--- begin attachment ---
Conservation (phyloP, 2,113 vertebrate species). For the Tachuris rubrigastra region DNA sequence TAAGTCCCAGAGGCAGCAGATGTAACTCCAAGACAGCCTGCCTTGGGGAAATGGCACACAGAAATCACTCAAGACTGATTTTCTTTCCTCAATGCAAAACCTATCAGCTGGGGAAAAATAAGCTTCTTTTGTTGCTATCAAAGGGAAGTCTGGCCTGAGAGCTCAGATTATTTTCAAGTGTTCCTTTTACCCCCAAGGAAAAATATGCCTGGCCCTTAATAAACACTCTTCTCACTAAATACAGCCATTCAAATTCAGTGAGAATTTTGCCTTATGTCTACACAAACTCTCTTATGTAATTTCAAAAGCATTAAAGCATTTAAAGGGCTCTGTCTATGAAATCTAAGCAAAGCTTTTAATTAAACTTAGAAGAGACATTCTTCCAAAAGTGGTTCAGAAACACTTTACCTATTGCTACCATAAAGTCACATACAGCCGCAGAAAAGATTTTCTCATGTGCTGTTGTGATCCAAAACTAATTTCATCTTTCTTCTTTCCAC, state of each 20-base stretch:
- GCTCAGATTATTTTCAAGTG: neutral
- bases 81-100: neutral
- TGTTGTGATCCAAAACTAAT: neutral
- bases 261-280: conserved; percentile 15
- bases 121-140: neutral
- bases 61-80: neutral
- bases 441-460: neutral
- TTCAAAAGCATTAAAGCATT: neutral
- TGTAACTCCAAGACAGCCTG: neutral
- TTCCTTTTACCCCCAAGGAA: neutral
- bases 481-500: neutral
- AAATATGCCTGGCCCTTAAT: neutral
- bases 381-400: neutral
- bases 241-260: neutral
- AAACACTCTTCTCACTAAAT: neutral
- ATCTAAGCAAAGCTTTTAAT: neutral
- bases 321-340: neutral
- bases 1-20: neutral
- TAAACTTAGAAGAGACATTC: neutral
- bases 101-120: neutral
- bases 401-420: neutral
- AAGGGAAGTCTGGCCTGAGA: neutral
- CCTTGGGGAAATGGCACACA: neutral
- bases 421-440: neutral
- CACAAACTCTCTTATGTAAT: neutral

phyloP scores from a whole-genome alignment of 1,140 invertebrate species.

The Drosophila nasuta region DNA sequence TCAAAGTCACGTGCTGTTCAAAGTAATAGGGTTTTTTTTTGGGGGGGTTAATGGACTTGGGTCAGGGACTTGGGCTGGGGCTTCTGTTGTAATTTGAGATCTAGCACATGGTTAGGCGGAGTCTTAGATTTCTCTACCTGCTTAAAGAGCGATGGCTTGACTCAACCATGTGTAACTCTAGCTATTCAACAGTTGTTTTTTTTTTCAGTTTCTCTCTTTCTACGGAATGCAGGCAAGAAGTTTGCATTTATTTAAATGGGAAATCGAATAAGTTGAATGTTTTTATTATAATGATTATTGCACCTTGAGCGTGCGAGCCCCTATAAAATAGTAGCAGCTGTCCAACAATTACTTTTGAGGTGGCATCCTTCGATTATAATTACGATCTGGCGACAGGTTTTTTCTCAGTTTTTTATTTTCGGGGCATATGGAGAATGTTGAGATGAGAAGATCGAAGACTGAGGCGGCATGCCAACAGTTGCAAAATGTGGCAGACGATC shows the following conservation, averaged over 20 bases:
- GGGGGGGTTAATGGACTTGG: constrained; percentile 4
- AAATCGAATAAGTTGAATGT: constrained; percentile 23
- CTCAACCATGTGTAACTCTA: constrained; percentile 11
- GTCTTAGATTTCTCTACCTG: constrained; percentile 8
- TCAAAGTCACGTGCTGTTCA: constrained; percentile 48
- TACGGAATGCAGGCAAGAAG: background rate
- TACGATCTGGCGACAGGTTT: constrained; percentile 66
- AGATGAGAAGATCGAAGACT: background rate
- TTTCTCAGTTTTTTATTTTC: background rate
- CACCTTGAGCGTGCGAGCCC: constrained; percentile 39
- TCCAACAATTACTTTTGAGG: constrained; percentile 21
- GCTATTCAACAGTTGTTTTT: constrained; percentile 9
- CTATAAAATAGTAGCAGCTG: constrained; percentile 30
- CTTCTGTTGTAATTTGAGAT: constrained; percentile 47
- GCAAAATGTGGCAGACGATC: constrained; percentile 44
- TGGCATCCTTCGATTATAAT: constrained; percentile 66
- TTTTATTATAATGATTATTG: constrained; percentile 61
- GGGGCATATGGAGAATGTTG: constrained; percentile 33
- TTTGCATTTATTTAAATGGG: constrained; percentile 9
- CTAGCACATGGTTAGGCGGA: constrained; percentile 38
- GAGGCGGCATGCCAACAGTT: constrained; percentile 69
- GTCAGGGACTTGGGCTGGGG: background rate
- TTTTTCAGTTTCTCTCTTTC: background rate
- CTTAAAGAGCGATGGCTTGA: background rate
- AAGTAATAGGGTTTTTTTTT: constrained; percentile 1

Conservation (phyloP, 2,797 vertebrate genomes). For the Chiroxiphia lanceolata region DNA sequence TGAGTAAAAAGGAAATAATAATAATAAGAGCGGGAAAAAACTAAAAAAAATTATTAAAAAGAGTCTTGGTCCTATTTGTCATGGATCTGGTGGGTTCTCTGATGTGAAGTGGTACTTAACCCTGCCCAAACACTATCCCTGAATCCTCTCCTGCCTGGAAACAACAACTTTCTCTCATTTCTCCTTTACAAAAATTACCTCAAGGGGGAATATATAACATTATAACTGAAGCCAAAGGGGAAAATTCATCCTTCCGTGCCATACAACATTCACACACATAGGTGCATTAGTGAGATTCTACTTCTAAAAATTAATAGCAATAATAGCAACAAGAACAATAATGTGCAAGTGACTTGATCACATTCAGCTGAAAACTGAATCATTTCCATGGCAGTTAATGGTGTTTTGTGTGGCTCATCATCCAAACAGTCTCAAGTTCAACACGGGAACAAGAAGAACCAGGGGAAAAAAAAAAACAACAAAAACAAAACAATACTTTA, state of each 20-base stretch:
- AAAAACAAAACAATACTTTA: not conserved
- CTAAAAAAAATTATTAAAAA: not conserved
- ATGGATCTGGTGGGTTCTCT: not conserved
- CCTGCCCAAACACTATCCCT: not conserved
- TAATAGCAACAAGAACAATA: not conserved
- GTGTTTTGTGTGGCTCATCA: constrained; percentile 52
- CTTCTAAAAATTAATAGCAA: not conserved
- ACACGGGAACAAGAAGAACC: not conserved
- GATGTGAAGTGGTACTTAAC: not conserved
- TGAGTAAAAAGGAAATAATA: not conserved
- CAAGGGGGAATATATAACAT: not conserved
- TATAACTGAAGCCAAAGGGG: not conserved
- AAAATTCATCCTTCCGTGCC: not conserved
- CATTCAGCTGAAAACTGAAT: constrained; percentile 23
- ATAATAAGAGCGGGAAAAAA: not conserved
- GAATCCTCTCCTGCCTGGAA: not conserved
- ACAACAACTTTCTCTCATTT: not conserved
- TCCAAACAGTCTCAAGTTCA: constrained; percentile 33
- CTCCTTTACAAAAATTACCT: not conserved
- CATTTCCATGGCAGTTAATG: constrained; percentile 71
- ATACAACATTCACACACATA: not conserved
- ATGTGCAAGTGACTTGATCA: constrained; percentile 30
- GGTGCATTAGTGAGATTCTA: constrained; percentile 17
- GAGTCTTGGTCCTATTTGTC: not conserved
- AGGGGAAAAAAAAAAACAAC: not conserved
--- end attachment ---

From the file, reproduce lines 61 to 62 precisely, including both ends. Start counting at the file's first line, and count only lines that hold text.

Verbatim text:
- CTTCTAAAAATTAATAGCAA: not conserved
- ACACGGGAACAAGAAGAACC: not conserved